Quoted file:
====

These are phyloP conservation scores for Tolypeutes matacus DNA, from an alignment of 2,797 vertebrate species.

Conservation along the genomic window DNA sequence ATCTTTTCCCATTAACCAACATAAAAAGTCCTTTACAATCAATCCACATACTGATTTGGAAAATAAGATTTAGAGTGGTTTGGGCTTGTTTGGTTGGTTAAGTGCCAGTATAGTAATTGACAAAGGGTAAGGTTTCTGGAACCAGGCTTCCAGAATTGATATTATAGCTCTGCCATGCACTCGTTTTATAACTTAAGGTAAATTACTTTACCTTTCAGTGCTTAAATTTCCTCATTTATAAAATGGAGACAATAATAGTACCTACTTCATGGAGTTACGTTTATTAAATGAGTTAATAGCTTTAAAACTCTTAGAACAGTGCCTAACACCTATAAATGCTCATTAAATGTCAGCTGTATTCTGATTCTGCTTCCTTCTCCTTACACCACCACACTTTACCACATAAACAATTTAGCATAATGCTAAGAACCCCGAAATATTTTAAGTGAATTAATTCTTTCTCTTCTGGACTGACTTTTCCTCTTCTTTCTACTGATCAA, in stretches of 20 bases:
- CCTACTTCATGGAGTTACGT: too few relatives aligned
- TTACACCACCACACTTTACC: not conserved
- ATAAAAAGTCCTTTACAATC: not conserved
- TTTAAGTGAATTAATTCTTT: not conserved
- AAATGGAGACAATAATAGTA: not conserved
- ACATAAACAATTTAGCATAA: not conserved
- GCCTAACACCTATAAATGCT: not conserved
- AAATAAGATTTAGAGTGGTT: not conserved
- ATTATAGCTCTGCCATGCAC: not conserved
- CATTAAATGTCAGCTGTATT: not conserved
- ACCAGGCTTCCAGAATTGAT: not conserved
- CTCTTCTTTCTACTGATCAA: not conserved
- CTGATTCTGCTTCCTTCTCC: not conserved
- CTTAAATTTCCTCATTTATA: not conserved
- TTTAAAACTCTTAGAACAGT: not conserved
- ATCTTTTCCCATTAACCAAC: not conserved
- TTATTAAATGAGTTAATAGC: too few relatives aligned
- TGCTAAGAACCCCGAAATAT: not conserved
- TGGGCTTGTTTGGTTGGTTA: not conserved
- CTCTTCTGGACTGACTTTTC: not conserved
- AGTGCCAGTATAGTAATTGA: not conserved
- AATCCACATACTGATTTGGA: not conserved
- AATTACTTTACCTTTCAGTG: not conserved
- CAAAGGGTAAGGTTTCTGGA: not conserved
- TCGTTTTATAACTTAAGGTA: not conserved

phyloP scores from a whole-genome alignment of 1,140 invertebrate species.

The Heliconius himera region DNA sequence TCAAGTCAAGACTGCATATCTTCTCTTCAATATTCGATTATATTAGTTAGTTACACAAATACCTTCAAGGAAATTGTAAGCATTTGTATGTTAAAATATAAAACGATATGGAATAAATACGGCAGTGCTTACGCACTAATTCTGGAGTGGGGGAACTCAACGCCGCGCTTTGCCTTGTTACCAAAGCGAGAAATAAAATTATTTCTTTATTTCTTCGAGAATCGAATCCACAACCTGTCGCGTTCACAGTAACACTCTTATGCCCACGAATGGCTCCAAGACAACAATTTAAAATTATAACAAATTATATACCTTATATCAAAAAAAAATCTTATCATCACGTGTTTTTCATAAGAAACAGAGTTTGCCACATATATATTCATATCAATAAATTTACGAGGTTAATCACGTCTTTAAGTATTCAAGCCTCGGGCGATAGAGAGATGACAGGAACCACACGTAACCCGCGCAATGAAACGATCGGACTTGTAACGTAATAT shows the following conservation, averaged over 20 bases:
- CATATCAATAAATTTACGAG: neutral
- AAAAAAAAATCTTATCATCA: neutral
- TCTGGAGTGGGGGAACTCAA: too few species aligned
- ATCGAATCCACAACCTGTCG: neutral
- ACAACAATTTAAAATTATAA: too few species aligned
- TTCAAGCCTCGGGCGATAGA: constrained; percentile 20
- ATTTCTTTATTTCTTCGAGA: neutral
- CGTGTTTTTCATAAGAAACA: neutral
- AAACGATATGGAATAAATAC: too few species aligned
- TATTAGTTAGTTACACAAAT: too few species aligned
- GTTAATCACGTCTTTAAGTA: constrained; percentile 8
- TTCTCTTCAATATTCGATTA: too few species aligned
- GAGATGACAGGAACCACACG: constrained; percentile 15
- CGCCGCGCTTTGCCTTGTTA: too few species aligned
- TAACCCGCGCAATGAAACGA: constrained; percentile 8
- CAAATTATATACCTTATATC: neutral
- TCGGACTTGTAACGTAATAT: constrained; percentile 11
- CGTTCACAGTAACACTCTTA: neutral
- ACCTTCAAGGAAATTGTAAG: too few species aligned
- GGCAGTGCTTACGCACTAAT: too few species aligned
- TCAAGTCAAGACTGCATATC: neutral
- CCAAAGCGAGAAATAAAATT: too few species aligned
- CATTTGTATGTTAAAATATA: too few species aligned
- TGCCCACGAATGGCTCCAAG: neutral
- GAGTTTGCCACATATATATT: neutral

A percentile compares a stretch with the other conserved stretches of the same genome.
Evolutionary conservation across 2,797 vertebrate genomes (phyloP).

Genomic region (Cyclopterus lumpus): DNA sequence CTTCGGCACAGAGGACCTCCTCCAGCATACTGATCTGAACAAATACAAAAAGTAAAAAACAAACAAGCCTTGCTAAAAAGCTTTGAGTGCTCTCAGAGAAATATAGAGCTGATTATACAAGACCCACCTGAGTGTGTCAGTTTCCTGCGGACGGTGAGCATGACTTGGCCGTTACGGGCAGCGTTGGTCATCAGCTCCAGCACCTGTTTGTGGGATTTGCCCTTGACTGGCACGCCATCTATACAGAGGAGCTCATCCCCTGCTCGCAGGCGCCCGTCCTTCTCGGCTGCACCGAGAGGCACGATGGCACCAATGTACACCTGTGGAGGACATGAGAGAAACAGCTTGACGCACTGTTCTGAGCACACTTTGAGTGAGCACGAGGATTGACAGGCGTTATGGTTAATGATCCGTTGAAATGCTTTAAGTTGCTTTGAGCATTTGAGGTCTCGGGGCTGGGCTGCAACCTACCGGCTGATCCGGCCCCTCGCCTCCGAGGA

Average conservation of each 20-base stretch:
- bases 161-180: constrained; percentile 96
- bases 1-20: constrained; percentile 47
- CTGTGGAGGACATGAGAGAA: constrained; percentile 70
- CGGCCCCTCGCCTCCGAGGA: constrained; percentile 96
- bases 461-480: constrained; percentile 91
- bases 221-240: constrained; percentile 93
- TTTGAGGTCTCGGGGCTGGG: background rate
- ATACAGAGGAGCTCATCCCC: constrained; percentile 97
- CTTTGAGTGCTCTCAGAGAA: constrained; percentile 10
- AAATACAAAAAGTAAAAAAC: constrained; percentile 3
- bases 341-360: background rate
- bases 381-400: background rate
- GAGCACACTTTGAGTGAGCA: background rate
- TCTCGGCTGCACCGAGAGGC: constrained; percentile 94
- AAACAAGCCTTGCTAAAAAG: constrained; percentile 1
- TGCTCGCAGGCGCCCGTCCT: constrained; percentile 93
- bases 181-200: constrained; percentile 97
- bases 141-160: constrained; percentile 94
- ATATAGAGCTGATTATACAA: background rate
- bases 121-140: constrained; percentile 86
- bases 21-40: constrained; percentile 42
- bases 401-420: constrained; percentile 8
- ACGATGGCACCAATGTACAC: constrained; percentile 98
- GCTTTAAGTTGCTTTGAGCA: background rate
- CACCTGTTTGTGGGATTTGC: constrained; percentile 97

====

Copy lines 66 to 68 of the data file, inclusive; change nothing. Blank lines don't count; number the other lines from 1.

- ATACAGAGGAGCTCATCCCC: constrained; percentile 97
- CTTTGAGTGCTCTCAGAGAA: constrained; percentile 10
- AAATACAAAAAGTAAAAAAC: constrained; percentile 3